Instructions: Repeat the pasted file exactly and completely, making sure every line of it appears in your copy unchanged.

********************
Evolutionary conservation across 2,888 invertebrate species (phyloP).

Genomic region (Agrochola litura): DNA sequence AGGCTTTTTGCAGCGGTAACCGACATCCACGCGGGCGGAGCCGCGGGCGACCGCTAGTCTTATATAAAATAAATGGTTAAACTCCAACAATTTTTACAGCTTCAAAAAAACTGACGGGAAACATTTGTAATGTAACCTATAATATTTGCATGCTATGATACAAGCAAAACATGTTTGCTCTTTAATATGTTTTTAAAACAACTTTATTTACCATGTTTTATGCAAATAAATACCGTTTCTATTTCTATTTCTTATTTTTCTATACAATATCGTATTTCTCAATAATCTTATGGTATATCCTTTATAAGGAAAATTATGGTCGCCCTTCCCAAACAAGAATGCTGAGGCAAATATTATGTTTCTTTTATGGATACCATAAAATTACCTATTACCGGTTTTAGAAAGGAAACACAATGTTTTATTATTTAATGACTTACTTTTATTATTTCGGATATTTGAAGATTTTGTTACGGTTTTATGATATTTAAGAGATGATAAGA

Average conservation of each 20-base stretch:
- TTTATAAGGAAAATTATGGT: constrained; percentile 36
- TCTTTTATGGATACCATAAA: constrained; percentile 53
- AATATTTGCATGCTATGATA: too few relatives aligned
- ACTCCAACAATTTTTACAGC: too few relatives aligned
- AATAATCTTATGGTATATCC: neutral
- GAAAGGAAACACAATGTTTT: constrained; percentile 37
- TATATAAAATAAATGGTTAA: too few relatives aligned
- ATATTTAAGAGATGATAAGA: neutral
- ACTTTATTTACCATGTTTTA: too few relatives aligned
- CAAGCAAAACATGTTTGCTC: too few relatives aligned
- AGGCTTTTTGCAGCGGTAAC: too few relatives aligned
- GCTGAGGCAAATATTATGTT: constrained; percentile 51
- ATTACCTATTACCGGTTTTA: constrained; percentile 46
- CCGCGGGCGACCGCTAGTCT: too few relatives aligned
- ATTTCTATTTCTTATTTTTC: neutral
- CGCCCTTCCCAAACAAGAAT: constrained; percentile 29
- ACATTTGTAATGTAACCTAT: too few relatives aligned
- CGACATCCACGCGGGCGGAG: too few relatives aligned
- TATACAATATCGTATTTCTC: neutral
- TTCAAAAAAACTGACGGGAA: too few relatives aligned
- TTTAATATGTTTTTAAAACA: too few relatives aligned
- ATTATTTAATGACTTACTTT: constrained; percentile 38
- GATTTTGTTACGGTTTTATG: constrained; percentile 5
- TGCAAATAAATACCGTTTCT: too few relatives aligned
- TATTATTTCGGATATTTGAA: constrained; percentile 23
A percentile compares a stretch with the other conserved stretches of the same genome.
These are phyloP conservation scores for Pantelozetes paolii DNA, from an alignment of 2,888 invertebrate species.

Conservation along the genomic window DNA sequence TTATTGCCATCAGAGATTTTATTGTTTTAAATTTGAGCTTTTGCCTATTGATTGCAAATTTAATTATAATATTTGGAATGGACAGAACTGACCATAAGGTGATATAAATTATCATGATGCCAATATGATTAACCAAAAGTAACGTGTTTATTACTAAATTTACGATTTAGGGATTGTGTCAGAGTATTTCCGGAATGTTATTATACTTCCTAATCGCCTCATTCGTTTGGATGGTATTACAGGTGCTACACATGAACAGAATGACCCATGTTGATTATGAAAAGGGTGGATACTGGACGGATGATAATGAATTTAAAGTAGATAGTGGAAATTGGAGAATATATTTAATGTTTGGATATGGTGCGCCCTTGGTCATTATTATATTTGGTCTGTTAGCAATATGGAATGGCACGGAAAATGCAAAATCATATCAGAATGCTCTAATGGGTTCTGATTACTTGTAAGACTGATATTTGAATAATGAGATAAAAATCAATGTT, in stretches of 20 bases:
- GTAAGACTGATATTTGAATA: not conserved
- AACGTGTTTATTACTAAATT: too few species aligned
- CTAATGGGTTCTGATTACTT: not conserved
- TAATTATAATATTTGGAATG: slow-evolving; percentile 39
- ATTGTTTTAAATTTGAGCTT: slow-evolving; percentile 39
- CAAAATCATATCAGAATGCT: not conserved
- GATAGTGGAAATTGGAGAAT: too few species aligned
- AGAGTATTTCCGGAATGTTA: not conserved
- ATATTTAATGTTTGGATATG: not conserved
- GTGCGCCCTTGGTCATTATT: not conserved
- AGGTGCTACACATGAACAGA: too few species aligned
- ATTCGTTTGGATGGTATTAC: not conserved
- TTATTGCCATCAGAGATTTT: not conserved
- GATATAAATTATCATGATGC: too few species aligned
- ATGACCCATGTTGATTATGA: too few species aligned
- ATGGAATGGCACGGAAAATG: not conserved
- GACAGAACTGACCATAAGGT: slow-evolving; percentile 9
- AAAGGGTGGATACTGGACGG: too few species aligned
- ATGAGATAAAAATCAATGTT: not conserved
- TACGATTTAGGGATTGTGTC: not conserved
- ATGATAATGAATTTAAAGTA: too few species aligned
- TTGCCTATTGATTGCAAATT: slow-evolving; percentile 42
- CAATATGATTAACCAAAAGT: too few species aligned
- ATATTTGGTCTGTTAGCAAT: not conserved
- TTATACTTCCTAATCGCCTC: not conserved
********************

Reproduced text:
Evolutionary conservation across 2,888 invertebrate species (phyloP).

Genomic region (Agrochola litura): DNA sequence AGGCTTTTTGCAGCGGTAACCGACATCCACGCGGGCGGAGCCGCGGGCGACCGCTAGTCTTATATAAAATAAATGGTTAAACTCCAACAATTTTTACAGCTTCAAAAAAACTGACGGGAAACATTTGTAATGTAACCTATAATATTTGCATGCTATGATACAAGCAAAACATGTTTGCTCTTTAATATGTTTTTAAAACAACTTTATTTACCATGTTTTATGCAAATAAATACCGTTTCTATTTCTATTTCTTATTTTTCTATACAATATCGTATTTCTCAATAATCTTATGGTATATCCTTTATAAGGAAAATTATGGTCGCCCTTCCCAAACAAGAATGCTGAGGCAAATATTATGTTTCTTTTATGGATACCATAAAATTACCTATTACCGGTTTTAGAAAGGAAACACAATGTTTTATTATTTAATGACTTACTTTTATTATTTCGGATATTTGAAGATTTTGTTACGGTTTTATGATATTTAAGAGATGATAAGA

Average conservation of each 20-base stretch:
- TTTATAAGGAAAATTATGGT: constrained; percentile 36
- TCTTTTATGGATACCATAAA: constrained; percentile 53
- AATATTTGCATGCTATGATA: too few relatives aligned
- ACTCCAACAATTTTTACAGC: too few relatives aligned
- AATAATCTTATGGTATATCC: neutral
- GAAAGGAAACACAATGTTTT: constrained; percentile 37
- TATATAAAATAAATGGTTAA: too few relatives aligned
- ATATTTAAGAGATGATAAGA: neutral
- ACTTTATTTACCATGTTTTA: too few relatives aligned
- CAAGCAAAACATGTTTGCTC: too few relatives aligned
- AGGCTTTTTGCAGCGGTAAC: too few relatives aligned
- GCTGAGGCAAATATTATGTT: constrained; percentile 51
- ATTACCTATTACCGGTTTTA: constrained; percentile 46
- CCGCGGGCGACCGCTAGTCT: too few relatives aligned
- ATTTCTATTTCTTATTTTTC: neutral
- CGCCCTTCCCAAACAAGAAT: constrained; percentile 29
- ACATTTGTAATGTAACCTAT: too few relatives aligned
- CGACATCCACGCGGGCGGAG: too few relatives aligned
- TATACAATATCGTATTTCTC: neutral
- TTCAAAAAAACTGACGGGAA: too few relatives aligned
- TTTAATATGTTTTTAAAACA: too few relatives aligned
- ATTATTTAATGACTTACTTT: constrained; percentile 38
- GATTTTGTTACGGTTTTATG: constrained; percentile 5
- TGCAAATAAATACCGTTTCT: too few relatives aligned
- TATTATTTCGGATATTTGAA: constrained; percentile 23
A percentile compares a stretch with the other conserved stretches of the same genome.
These are phyloP conservation scores for Pantelozetes paolii DNA, from an alignment of 2,888 invertebrate species.

Conservation along the genomic window DNA sequence TTATTGCCATCAGAGATTTTATTGTTTTAAATTTGAGCTTTTGCCTATTGATTGCAAATTTAATTATAATATTTGGAATGGACAGAACTGACCATAAGGTGATATAAATTATCATGATGCCAATATGATTAACCAAAAGTAACGTGTTTATTACTAAATTTACGATTTAGGGATTGTGTCAGAGTATTTCCGGAATGTTATTATACTTCCTAATCGCCTCATTCGTTTGGATGGTATTACAGGTGCTACACATGAACAGAATGACCCATGTTGATTATGAAAAGGGTGGATACTGGACGGATGATAATGAATTTAAAGTAGATAGTGGAAATTGGAGAATATATTTAATGTTTGGATATGGTGCGCCCTTGGTCATTATTATATTTGGTCTGTTAGCAATATGGAATGGCACGGAAAATGCAAAATCATATCAGAATGCTCTAATGGGTTCTGATTACTTGTAAGACTGATATTTGAATAATGAGATAAAAATCAATGTT, in stretches of 20 bases:
- GTAAGACTGATATTTGAATA: not conserved
- AACGTGTTTATTACTAAATT: too few species aligned
- CTAATGGGTTCTGATTACTT: not conserved
- TAATTATAATATTTGGAATG: slow-evolving; percentile 39
- ATTGTTTTAAATTTGAGCTT: slow-evolving; percentile 39
- CAAAATCATATCAGAATGCT: not conserved
- GATAGTGGAAATTGGAGAAT: too few species aligned
- AGAGTATTTCCGGAATGTTA: not conserved
- ATATTTAATGTTTGGATATG: not conserved
- GTGCGCCCTTGGTCATTATT: not conserved
- AGGTGCTACACATGAACAGA: too few species aligned
- ATTCGTTTGGATGGTATTAC: not conserved
- TTATTGCCATCAGAGATTTT: not conserved
- GATATAAATTATCATGATGC: too few species aligned
- ATGACCCATGTTGATTATGA: too few species aligned
- ATGGAATGGCACGGAAAATG: not conserved
- GACAGAACTGACCATAAGGT: slow-evolving; percentile 9
- AAAGGGTGGATACTGGACGG: too few species aligned
- ATGAGATAAAAATCAATGTT: not conserved
- TACGATTTAGGGATTGTGTC: not conserved
- ATGATAATGAATTTAAAGTA: too few species aligned
- TTGCCTATTGATTGCAAATT: slow-evolving; percentile 42
- CAATATGATTAACCAAAAGT: too few species aligned
- ATATTTGGTCTGTTAGCAAT: not conserved
- TTATACTTCCTAATCGCCTC: not conserved